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Rewards

There are many different kinds of reward plans in network marketing. Some work better than others, as you can imagine. Some are complex, others are relatively simple. Many start out simple, then end up with lots of enhancements to make up for deficiencies not anticipated by their creators.

Regardless of the type of reward plan you're considering, there’s one important point to note: people succeed and fail in every kind of reward plan.

In this section, we’re not going to analyse or compare all the different types of reward plans. Apart from lack of space, new variations keep appearing regularly — so any comparative analysis could easily be out of date before it was posted.

Instead, we’ve outlined some guidelines you should bear in mind when doing your own analysis. These are important attributes that will ensure fair reward for effort at every stage of your progress.

What should I look for in a reward plan?

For a start, discount all the miracle claims of instant, overnight riches for no effort. Be wary, too, of promoters who claim that they’ll build your downline for you. Why would they if they didn’t expect to make more money than you from their efforts? Why do they need you at all? Use common sense. If it sounds too good to be true, it probably is.

Look for these features in any reward plans you’re asked to consider. You’ll discover that they’re often interrelated and may overlap:

  1. Balance
  2. Fairness
  3. Reward in proportion to effort
  4. Sustainable levels of rewards
  5. Exponential growth factor
  6. Clear differentiation between reward and recognition

Balance

There should be a balance between your rewards for personal selling and sales made by your downline network.

There should be a balance between the horizontal and vertical aspects of your personal group. In other words, rewards generated by sales from your personally-sponsored distributors (horizontal growth, or width) and those further downline should be balanced to encourage you to work with both. You should continue to sponsor personally into your front line, as well as working deeper downline. There should be no penalty or disincentive for either.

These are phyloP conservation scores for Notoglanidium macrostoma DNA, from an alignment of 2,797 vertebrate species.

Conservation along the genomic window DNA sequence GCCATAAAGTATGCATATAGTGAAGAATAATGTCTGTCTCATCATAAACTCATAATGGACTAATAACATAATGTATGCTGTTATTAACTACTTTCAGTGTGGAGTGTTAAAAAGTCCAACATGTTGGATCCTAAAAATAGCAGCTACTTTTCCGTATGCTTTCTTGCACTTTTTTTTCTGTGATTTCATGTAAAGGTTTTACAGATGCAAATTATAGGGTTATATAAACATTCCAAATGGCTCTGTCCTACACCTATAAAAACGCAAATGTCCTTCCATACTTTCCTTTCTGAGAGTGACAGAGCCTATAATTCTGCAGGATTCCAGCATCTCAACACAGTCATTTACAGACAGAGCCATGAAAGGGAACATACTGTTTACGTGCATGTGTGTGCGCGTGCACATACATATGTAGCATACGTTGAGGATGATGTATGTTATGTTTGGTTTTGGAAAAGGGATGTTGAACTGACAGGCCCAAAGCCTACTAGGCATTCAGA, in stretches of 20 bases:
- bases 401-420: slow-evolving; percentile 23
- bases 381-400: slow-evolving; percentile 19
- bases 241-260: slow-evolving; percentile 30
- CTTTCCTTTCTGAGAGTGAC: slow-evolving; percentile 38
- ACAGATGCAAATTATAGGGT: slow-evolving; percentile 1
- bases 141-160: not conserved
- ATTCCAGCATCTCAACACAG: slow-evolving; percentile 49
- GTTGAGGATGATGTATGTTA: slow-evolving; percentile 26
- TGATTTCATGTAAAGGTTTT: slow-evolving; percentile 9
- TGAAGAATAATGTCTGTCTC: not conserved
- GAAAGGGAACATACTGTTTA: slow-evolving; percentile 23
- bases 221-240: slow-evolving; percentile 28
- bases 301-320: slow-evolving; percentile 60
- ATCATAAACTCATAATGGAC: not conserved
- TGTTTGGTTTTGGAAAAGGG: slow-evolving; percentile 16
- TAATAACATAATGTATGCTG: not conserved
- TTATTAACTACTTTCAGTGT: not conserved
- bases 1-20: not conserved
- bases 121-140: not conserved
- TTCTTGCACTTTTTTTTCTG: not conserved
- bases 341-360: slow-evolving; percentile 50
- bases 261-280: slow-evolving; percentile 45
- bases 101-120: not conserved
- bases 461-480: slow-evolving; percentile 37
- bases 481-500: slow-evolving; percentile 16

Of course, some plans — such as binary plans — simply don’t allow you to build wide by their very nature. You have to build depth.

Fairness

The plan should not reward “heavy hitters” (super recruiters with mega networks) at the expense of those distributors just starting out in business or still growing. Too often, in plans that pay large overrides on many levels, the product price has to be set very high to be able to pay those higher rewards. This can result in loss of leverage, because retail prices become too high for anyone to sell. So distributors end up having to recruit their customers to buy at wholesale

Reward in proportion to effort

There should be very clear connection between reward and effort, especially in the early stages of a business. Not only must justice be done, it must be seen to be done.

As you grow in your business, your rewards will be connected more for finding people, training, supporting and encouraging them to grow and develop as part of your downline network. But the connection will still exist between reward and effort.

Sustainable levels of rewards

Companies must be able to cover costs like research and development, plant and equipment, support services and resources (including reliable, fast data processing), logistical support, adequate stocks of products and packaging and much more.

There’s no point in a company paying out such a high percentage of the product price that it threatens the very existence of the company. If the company collapses, nobody earns anything, and the entire industry suffers, not just those left with products and literature, kits, etc. they can’t use any more.


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